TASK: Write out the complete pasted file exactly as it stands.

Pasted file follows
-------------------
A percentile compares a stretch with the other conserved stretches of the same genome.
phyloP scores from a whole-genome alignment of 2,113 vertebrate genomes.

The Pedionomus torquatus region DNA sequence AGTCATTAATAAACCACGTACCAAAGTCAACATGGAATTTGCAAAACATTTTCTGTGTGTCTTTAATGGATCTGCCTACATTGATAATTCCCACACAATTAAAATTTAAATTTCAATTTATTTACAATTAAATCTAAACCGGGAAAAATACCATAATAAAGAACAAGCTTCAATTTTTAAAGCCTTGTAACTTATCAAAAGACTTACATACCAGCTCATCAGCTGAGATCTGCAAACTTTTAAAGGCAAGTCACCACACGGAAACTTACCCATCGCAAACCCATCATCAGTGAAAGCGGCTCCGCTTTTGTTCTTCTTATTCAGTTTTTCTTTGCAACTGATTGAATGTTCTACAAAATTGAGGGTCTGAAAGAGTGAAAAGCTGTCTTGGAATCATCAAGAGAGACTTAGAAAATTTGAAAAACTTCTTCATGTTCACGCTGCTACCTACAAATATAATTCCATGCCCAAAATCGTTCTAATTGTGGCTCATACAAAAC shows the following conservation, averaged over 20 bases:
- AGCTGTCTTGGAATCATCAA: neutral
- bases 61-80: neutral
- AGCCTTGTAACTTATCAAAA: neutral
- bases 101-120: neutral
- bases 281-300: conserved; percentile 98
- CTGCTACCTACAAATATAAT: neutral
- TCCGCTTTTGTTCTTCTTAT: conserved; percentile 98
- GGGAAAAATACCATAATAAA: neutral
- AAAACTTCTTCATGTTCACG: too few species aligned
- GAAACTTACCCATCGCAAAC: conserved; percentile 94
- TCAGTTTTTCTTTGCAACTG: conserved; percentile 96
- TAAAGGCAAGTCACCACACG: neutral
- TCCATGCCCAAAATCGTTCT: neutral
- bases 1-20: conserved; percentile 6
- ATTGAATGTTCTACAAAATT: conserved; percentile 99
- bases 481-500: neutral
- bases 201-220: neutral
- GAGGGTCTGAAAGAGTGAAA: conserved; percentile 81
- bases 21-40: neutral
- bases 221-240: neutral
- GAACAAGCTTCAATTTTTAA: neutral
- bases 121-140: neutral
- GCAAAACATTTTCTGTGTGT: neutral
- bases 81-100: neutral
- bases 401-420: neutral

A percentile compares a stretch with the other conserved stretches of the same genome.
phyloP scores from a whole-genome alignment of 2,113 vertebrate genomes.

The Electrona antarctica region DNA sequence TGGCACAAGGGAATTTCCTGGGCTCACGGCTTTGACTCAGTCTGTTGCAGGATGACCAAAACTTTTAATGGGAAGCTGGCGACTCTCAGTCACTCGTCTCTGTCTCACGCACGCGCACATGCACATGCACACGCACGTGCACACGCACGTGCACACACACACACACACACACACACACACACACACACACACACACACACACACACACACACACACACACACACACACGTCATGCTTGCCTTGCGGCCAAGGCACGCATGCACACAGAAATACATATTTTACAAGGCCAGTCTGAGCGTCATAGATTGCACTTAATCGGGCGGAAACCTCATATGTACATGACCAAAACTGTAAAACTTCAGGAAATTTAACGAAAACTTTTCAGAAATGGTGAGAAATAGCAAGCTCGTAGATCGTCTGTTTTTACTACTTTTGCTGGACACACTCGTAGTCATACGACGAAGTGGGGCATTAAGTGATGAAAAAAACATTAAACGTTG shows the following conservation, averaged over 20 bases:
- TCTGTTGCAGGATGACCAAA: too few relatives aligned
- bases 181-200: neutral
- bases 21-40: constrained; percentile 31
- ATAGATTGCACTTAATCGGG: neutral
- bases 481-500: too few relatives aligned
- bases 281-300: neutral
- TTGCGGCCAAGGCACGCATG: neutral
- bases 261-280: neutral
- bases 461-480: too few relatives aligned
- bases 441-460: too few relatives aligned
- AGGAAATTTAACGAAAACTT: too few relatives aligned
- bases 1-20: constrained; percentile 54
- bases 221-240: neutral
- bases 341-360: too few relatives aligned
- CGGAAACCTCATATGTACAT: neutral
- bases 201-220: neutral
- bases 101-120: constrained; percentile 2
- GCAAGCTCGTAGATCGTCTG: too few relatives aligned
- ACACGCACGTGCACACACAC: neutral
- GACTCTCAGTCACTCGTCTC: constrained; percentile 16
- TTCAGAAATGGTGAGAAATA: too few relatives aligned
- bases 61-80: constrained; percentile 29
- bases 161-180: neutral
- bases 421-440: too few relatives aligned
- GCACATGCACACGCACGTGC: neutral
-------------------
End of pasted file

A percentile compares a stretch with the other conserved stretches of the same genome.
phyloP scores from a whole-genome alignment of 2,113 vertebrate genomes.

The Pedionomus torquatus region DNA sequence AGTCATTAATAAACCACGTACCAAAGTCAACATGGAATTTGCAAAACATTTTCTGTGTGTCTTTAATGGATCTGCCTACATTGATAATTCCCACACAATTAAAATTTAAATTTCAATTTATTTACAATTAAATCTAAACCGGGAAAAATACCATAATAAAGAACAAGCTTCAATTTTTAAAGCCTTGTAACTTATCAAAAGACTTACATACCAGCTCATCAGCTGAGATCTGCAAACTTTTAAAGGCAAGTCACCACACGGAAACTTACCCATCGCAAACCCATCATCAGTGAAAGCGGCTCCGCTTTTGTTCTTCTTATTCAGTTTTTCTTTGCAACTGATTGAATGTTCTACAAAATTGAGGGTCTGAAAGAGTGAAAAGCTGTCTTGGAATCATCAAGAGAGACTTAGAAAATTTGAAAAACTTCTTCATGTTCACGCTGCTACCTACAAATATAATTCCATGCCCAAAATCGTTCTAATTGTGGCTCATACAAAAC shows the following conservation, averaged over 20 bases:
- AGCTGTCTTGGAATCATCAA: neutral
- bases 61-80: neutral
- AGCCTTGTAACTTATCAAAA: neutral
- bases 101-120: neutral
- bases 281-300: conserved; percentile 98
- CTGCTACCTACAAATATAAT: neutral
- TCCGCTTTTGTTCTTCTTAT: conserved; percentile 98
- GGGAAAAATACCATAATAAA: neutral
- AAAACTTCTTCATGTTCACG: too few species aligned
- GAAACTTACCCATCGCAAAC: conserved; percentile 94
- TCAGTTTTTCTTTGCAACTG: conserved; percentile 96
- TAAAGGCAAGTCACCACACG: neutral
- TCCATGCCCAAAATCGTTCT: neutral
- bases 1-20: conserved; percentile 6
- ATTGAATGTTCTACAAAATT: conserved; percentile 99
- bases 481-500: neutral
- bases 201-220: neutral
- GAGGGTCTGAAAGAGTGAAA: conserved; percentile 81
- bases 21-40: neutral
- bases 221-240: neutral
- GAACAAGCTTCAATTTTTAA: neutral
- bases 121-140: neutral
- GCAAAACATTTTCTGTGTGT: neutral
- bases 81-100: neutral
- bases 401-420: neutral

A percentile compares a stretch with the other conserved stretches of the same genome.
phyloP scores from a whole-genome alignment of 2,113 vertebrate genomes.

The Electrona antarctica region DNA sequence TGGCACAAGGGAATTTCCTGGGCTCACGGCTTTGACTCAGTCTGTTGCAGGATGACCAAAACTTTTAATGGGAAGCTGGCGACTCTCAGTCACTCGTCTCTGTCTCACGCACGCGCACATGCACATGCACACGCACGTGCACACGCACGTGCACACACACACACACACACACACACACACACACACACACACACACACACACACACACACACACACACACACACACACGTCATGCTTGCCTTGCGGCCAAGGCACGCATGCACACAGAAATACATATTTTACAAGGCCAGTCTGAGCGTCATAGATTGCACTTAATCGGGCGGAAACCTCATATGTACATGACCAAAACTGTAAAACTTCAGGAAATTTAACGAAAACTTTTCAGAAATGGTGAGAAATAGCAAGCTCGTAGATCGTCTGTTTTTACTACTTTTGCTGGACACACTCGTAGTCATACGACGAAGTGGGGCATTAAGTGATGAAAAAAACATTAAACGTTG shows the following conservation, averaged over 20 bases:
- TCTGTTGCAGGATGACCAAA: too few relatives aligned
- bases 181-200: neutral
- bases 21-40: constrained; percentile 31
- ATAGATTGCACTTAATCGGG: neutral
- bases 481-500: too few relatives aligned
- bases 281-300: neutral
- TTGCGGCCAAGGCACGCATG: neutral
- bases 261-280: neutral
- bases 461-480: too few relatives aligned
- bases 441-460: too few relatives aligned
- AGGAAATTTAACGAAAACTT: too few relatives aligned
- bases 1-20: constrained; percentile 54
- bases 221-240: neutral
- bases 341-360: too few relatives aligned
- CGGAAACCTCATATGTACAT: neutral
- bases 201-220: neutral
- bases 101-120: constrained; percentile 2
- GCAAGCTCGTAGATCGTCTG: too few relatives aligned
- ACACGCACGTGCACACACAC: neutral
- GACTCTCAGTCACTCGTCTC: constrained; percentile 16
- TTCAGAAATGGTGAGAAATA: too few relatives aligned
- bases 61-80: constrained; percentile 29
- bases 161-180: neutral
- bases 421-440: too few relatives aligned
- GCACATGCACACGCACGTGC: neutral